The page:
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Boundary layer mechanisms in extra-tropical cyclones. Bob Beare. Motivation. Boundary layer significantly reduces the depth of a cyclone (~50% reduction in growth rates, Valdes and Hoskins 1988).

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Boundary layer mechanisms in extra-tropical cyclones

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    1. Boundary layer mechanisms in extra-tropical cyclones Bob Beare

    2. Motivation • Boundary layer significantly reduces the depth of a cyclone (~50% reduction in growth rates, Valdes and Hoskins 1988). • Mechanism provides framework for understanding model changes. Drag  Ekman pumping typically used at Met Office. • Conceptual models. • Recent research (Stephen Belcher, NWP seminar July 2005) indicates that potential vorticity (PV) should be considered also. Highlights warm sector and warm conveyor belt. • Aim: compare Ekman and PV approaches.

    3. Boundary layer structure in extra-tropical cyclone Cold sector (unstable) Height L Potential temperature Warm sector (stable) Height Potential temperature

    4. Ekman pumping Geostrophic wind Convergent wind u*=friction velocity h Coriolis Pressure gradient L u*2 Boundary layer stress drag Momentum balance & continuity L = horizontal scale f0=Coriolis parameter

    5. Ekman pumping • Convergence from boundary layer drag  ascent (Ekman pumping)  spin down by vortex squashing • Distribution of friction velocity  Ekman pumping • Weakness: momentum budget only, what about thermodynamics?

    6. Potential vorticity Potential temperature gradient Absolute vorticity Conservation when no heating or friction Inversion (balance condition and boundary conditions) Potential temperature black, PV anomaly red, winds orange Increasing

    7. Potential vorticity in boundary layer Boundary layer stress: Ekman pumping contribution Horizontal potential temperature gradients Heating from boundary layer: Surface heat fluxes All terms dependent on gradients in potential temperature. Weakness: what about regions with zero gradient of potential temperature (unstable layers)?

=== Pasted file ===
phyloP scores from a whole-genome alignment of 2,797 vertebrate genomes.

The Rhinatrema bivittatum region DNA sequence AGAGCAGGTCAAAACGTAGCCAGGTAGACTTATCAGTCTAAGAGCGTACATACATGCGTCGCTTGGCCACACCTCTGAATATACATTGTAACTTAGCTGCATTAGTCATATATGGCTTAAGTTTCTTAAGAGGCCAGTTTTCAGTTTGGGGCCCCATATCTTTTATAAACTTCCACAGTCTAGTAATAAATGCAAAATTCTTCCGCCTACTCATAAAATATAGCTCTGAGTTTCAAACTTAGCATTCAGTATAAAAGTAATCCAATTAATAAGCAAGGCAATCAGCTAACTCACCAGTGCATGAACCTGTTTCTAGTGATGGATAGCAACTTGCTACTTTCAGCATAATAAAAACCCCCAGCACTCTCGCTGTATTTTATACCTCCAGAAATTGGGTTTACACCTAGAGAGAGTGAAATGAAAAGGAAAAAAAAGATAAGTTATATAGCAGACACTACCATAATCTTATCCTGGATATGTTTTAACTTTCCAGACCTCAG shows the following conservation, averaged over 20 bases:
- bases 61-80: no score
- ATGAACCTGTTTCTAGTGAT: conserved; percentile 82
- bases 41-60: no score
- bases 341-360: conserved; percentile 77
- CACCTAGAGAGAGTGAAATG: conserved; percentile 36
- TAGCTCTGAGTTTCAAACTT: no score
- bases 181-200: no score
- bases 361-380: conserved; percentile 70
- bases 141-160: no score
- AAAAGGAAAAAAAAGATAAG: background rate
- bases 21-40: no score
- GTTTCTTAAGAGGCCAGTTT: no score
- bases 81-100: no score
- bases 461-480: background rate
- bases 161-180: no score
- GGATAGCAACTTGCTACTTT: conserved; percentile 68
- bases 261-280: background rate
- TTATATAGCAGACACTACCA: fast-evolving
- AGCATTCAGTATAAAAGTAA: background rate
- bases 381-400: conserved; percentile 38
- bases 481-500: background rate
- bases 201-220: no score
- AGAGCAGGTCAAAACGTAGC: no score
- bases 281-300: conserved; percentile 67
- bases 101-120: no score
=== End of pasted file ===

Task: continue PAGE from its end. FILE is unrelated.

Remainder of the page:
8. Summary Friction velocity Ekman pumping Coriolis paramter Horizontal scale Potential temperature gradient Potential vorticity Absolute vorticity

    9. Model set up • Met Office Unified model • Idealised: dry, only boundary layer scheme and dynamics operating. • Why idealised? Isolate boundary layer-dynamics interaction, control over jets and sea surface temperature, framework for interpreting global model or NAE. • Met Office boundary layer scheme: separate treatment of stable and unstable boundary layers. • Limited area 18000 km x 9000 km, 45 km horizontal resolution, 10 minute time step.

    10. Basic state

    11. Triggering cyclogensis Tropopause PV Upper level trough Near surface Potential temperature

    12. Idealised UM cyclone lifecycle Warm seclusion Shading friction velocity > 0.5 m/s Cold conveyor belt jet (height 1 km)

    13. Ekman pumping vs potential vorticity Boundary layer averaged PV in warm sector Ekman pumping max 9 cm/s

    14. Distribution with stability Peak friction velocity in neutral/ unstable boundary layer PV confined to stable boundary layers h = boundary layer depth L= Obukhov length Unstable (cold sector) Stable (warm sector)

    15. Summary • Ekman pumping and boundary layer averaged PV in distinct locations: the cold sector/ seclusion region (unstable) and warm sector (stable) respectively. • Which sector of the cyclone contributes the most to the cyclone depth? Next switch off boundary layer mixing in each region.

    16. Switching off boundary layer mixing u*2 averaged over area of cyclone

    17. PV inversion PV anomaly Horizontal section through domain

    18. Comparison with global model Stable warm sector Idealised UM Global N216 Friction velocity>0.5 m/s shaded, solid 20 m theta, dashed divides between stable and unstable BLs

    19. Sensitivity to “operational” boundary layer and dynamics changes Changes which affect the neutral boundary layer PS 10 changes (stability dependence) Interpolation in Semi-lagrangian scheme

    20. Conclusions • Unified model has been set up with an idealised jet, forming a realistic cyclone lifecycle. • Ekman pumping and potential vorticity in different locations at occlusion: Ekman in cold sector/occlusion and PV in warm sector. • Switching off mixing in unstable boundary layer (cold sector/ occlusion) has more impact than for stable boundary layer (warm sector). • Operational type boundary layer mixing changes produce ~+/-2hPa change over 72 hours.

    21. Future work • Invert warm sector PV to determine its impact on flow. • Harmonise PV and Ekman views via bottom boundary temperatures. • Revisit the role of the neutral boundary layer mixing on cyclones. • CASE studentship with Reading University: Ian Boutle.